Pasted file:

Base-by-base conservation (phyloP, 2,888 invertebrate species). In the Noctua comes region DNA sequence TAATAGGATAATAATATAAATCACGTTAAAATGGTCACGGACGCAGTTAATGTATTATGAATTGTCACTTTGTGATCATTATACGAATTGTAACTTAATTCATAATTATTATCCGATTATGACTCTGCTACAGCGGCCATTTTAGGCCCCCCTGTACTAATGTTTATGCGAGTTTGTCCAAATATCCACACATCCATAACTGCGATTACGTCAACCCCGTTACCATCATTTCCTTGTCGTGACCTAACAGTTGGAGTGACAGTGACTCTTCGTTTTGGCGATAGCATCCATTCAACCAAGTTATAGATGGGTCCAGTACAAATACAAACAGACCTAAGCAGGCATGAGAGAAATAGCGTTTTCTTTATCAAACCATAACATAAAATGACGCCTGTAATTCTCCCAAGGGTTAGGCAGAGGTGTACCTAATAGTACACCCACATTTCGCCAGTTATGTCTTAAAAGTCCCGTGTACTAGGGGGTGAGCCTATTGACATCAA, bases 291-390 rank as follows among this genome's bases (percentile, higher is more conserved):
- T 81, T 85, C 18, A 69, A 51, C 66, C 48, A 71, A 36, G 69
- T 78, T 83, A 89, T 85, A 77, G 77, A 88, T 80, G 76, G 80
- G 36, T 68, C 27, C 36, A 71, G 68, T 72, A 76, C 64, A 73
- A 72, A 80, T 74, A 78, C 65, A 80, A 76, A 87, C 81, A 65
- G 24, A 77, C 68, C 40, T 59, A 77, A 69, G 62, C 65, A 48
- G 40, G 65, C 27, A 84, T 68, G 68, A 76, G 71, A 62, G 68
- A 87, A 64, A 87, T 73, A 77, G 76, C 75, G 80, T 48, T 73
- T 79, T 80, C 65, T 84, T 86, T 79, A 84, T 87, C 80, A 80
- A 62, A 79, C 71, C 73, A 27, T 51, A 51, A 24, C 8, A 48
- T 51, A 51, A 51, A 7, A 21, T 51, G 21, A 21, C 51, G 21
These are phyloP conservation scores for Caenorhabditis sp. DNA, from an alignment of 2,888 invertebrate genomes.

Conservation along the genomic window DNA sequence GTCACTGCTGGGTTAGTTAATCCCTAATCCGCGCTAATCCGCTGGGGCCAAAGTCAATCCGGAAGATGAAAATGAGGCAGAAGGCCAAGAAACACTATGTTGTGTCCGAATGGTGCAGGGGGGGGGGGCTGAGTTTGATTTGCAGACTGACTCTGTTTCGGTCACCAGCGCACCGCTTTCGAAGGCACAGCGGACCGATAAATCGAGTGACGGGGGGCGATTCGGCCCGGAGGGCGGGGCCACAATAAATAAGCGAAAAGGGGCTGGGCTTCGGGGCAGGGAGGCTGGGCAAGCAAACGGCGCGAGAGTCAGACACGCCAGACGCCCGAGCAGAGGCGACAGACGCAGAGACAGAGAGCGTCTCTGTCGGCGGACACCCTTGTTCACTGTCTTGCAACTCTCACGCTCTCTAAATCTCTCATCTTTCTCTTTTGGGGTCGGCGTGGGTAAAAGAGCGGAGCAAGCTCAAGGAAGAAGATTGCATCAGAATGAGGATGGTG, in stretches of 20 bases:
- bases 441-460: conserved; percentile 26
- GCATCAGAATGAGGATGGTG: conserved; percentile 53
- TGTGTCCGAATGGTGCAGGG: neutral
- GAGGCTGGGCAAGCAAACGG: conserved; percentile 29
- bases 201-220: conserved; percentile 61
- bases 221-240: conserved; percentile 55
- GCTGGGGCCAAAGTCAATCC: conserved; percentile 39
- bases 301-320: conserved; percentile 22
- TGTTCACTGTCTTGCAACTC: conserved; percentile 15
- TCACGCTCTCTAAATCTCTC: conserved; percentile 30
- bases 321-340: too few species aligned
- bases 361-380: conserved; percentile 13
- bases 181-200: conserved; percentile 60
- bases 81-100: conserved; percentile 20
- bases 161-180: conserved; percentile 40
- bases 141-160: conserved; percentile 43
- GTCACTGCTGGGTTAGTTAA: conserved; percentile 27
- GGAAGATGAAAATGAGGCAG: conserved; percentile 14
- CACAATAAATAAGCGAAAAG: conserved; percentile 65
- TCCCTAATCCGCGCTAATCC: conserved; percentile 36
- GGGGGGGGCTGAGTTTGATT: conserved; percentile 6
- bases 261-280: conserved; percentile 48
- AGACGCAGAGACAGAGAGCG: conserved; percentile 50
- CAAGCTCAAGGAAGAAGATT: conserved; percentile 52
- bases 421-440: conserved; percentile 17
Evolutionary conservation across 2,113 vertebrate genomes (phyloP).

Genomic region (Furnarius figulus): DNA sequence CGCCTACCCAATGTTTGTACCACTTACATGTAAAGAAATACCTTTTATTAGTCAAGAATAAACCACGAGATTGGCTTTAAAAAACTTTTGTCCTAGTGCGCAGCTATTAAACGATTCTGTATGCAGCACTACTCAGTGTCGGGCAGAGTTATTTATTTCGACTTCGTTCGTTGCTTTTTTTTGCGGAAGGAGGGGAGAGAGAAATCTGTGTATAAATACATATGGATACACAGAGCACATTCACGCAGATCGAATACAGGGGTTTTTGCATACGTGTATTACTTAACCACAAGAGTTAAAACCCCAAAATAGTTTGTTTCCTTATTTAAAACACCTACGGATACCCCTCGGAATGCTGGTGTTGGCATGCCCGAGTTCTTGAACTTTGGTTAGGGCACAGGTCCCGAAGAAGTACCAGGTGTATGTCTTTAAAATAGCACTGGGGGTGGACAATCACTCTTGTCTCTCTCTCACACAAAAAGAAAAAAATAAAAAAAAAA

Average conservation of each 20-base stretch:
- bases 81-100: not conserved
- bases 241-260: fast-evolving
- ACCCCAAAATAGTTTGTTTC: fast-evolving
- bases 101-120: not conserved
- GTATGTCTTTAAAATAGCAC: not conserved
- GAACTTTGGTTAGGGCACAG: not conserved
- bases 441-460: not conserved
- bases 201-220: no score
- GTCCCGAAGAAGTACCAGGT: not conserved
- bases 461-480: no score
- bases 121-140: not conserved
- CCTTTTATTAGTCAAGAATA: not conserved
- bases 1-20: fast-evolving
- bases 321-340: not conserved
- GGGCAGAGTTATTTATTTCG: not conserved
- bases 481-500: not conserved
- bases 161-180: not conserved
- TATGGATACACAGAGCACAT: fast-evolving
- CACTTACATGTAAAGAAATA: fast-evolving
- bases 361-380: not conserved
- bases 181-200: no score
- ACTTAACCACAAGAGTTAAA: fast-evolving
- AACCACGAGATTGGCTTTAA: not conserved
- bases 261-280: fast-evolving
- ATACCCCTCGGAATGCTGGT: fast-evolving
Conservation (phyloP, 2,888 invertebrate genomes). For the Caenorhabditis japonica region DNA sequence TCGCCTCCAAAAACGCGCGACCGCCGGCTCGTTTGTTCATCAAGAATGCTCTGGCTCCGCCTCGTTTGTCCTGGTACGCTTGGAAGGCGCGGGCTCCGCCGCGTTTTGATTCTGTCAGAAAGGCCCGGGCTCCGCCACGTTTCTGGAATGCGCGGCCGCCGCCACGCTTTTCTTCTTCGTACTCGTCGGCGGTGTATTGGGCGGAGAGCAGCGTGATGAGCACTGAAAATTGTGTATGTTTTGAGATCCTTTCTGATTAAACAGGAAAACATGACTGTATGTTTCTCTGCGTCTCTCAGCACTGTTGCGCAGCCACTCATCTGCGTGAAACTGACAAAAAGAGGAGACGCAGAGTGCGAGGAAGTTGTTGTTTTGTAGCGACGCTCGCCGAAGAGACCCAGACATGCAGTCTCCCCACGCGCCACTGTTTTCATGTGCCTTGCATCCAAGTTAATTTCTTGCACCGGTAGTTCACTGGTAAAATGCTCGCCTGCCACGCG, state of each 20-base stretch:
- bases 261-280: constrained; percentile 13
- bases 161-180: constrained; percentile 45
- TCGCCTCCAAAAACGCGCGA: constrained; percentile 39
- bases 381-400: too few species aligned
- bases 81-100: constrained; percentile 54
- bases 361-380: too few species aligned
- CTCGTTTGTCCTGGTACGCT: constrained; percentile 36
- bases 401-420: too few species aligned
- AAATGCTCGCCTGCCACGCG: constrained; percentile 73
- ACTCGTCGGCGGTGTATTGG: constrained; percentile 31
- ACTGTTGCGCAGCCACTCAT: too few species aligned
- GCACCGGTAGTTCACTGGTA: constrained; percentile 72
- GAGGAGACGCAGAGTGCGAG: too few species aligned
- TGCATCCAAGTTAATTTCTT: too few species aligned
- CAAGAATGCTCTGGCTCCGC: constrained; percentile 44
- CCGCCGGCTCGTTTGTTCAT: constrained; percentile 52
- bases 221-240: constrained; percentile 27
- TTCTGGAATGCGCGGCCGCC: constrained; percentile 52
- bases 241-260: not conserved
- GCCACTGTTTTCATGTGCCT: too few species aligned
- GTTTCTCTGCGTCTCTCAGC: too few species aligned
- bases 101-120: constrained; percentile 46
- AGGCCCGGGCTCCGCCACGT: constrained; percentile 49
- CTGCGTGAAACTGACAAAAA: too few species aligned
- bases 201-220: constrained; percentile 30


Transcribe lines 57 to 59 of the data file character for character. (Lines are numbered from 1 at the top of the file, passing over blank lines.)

- bases 481-500: not conserved
- bases 161-180: not conserved
- TATGGATACACAGAGCACAT: fast-evolving